Calculating the Probability Your Trade Gets to Target

Most of us have a ‘general idea’ of what the probability is that our profit or target will be reached,

I want you to imagine something nearly every trader has done or is doing right now – you open a trade and you set a profit target.

So far so good? Now ask yourself: What’s the probability that your trade reaches the target? The question seems simple enough though this has the potential to elude even the best traders sometimes.

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Most of us have a ‘general idea’ of the answer to this or at least where our profit is going, hence why we are trading in the first place. Maybe you have done some backtesting or perhaps you have traded some system long enough to know.

Either way, it’s possible to generate probability heat maps by looking at the probability of hitting y target within x bar window for a respective currency pair. As an example, I have provided the GBP/NZD cross – more specifically, the number in each cell is the probability percentage of hitting y target within x bar window.

heatmap

Why Is This Important?

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This graphical representation is important because it reminds us that our win percentage goes up when we choose ‘easier’ or more feasible profit targets. However, there’s also something amazing going on here.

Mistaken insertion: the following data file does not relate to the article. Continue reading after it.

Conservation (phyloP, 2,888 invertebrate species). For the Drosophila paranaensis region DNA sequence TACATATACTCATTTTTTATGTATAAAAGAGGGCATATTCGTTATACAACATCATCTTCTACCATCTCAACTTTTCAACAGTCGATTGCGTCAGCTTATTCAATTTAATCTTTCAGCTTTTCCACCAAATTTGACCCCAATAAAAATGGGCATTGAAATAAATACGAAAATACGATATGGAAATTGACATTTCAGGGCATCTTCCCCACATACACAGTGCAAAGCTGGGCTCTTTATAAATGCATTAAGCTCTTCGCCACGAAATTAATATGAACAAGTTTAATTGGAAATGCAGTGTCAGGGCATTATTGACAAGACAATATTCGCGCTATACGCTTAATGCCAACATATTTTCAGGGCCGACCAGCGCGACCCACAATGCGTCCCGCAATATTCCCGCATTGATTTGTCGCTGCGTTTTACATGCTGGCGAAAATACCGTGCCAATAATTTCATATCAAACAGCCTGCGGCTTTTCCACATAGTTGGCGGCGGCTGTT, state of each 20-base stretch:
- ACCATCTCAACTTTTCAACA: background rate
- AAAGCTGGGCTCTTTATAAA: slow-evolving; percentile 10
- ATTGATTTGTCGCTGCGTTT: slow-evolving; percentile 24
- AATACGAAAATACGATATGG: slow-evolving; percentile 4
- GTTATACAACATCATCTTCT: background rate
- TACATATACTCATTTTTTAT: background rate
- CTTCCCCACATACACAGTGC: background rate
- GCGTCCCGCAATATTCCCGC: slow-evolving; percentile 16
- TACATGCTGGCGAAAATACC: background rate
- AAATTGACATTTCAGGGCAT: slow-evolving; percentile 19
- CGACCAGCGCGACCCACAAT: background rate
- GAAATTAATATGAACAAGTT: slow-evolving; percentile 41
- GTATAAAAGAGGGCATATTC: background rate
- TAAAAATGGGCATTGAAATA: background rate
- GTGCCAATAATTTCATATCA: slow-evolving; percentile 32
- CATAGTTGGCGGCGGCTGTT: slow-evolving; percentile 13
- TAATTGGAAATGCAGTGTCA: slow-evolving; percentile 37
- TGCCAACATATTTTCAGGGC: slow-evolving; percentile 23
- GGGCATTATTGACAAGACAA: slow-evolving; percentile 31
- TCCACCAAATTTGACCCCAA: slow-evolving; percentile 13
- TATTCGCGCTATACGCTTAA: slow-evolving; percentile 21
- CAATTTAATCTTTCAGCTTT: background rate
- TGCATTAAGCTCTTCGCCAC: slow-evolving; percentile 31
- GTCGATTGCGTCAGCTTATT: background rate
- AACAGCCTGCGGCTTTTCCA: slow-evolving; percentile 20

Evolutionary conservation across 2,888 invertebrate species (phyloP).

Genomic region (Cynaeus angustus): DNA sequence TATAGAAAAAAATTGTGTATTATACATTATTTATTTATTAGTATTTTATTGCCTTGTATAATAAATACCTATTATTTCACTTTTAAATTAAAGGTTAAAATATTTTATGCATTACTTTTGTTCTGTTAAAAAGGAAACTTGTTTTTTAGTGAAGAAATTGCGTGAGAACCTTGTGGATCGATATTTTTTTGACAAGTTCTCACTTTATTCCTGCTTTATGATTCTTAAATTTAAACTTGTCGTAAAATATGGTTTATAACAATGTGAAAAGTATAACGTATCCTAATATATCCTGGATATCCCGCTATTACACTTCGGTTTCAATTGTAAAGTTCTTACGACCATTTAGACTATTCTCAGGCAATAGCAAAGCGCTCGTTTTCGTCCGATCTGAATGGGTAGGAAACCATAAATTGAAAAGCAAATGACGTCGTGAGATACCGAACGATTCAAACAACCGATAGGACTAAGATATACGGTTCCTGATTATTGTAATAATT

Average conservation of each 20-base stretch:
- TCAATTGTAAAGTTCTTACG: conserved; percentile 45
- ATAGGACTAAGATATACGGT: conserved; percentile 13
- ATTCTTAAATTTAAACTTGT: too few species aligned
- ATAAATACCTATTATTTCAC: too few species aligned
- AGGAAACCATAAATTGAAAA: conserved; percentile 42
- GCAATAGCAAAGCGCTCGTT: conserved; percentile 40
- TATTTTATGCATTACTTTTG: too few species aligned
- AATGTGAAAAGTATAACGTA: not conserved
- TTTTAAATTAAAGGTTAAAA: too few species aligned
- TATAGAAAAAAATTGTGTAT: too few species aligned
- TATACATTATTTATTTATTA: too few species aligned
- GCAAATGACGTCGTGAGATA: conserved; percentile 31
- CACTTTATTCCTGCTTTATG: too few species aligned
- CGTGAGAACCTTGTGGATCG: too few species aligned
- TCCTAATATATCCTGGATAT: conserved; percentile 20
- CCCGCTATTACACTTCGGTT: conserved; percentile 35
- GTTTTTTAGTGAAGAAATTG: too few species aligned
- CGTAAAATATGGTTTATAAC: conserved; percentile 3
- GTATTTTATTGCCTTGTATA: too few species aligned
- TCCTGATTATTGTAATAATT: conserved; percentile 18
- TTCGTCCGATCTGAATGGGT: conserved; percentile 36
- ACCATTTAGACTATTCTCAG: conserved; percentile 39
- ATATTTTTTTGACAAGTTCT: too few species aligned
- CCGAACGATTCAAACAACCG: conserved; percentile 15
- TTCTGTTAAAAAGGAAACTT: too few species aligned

Looking at the chart above, specifically at 110 bars along the bottom we can see an interesting trend. This area represents how long you are giving the trade to ‘get to target.’ Conversely, now look at 40-pip target. Where they meet in the middle, you see that you have a 95% chance of the trade getting to the target.

Seems reasonable – now try doubling the target to 80 pips and see what happens – your win rate only goes down to 92% – still amazingly high, but diminishing nonetheless.

As a result, based on the map you get TWICE as much profit and you only lower your win percentage by 3 points. It seems incredible but it is in fact real. The tricky part is weighing what percentage you wish to achieve given profits.

This isn’t the end of the research however and we are NOT talking about trading systems here – we can talk about that another time. We are talking about the fact that when you trade a highly volatile pair like GBP/NZD, you should have big targets. More importantly you should not be afraid to do it. Sometimes more volatile pairs like the GBP/NZD behave much differently than the majors, thus a chart like the one highlighted above would not look the same as one for the EUR/USD for example.

I’d love to hear what you think about this research in the comments below.

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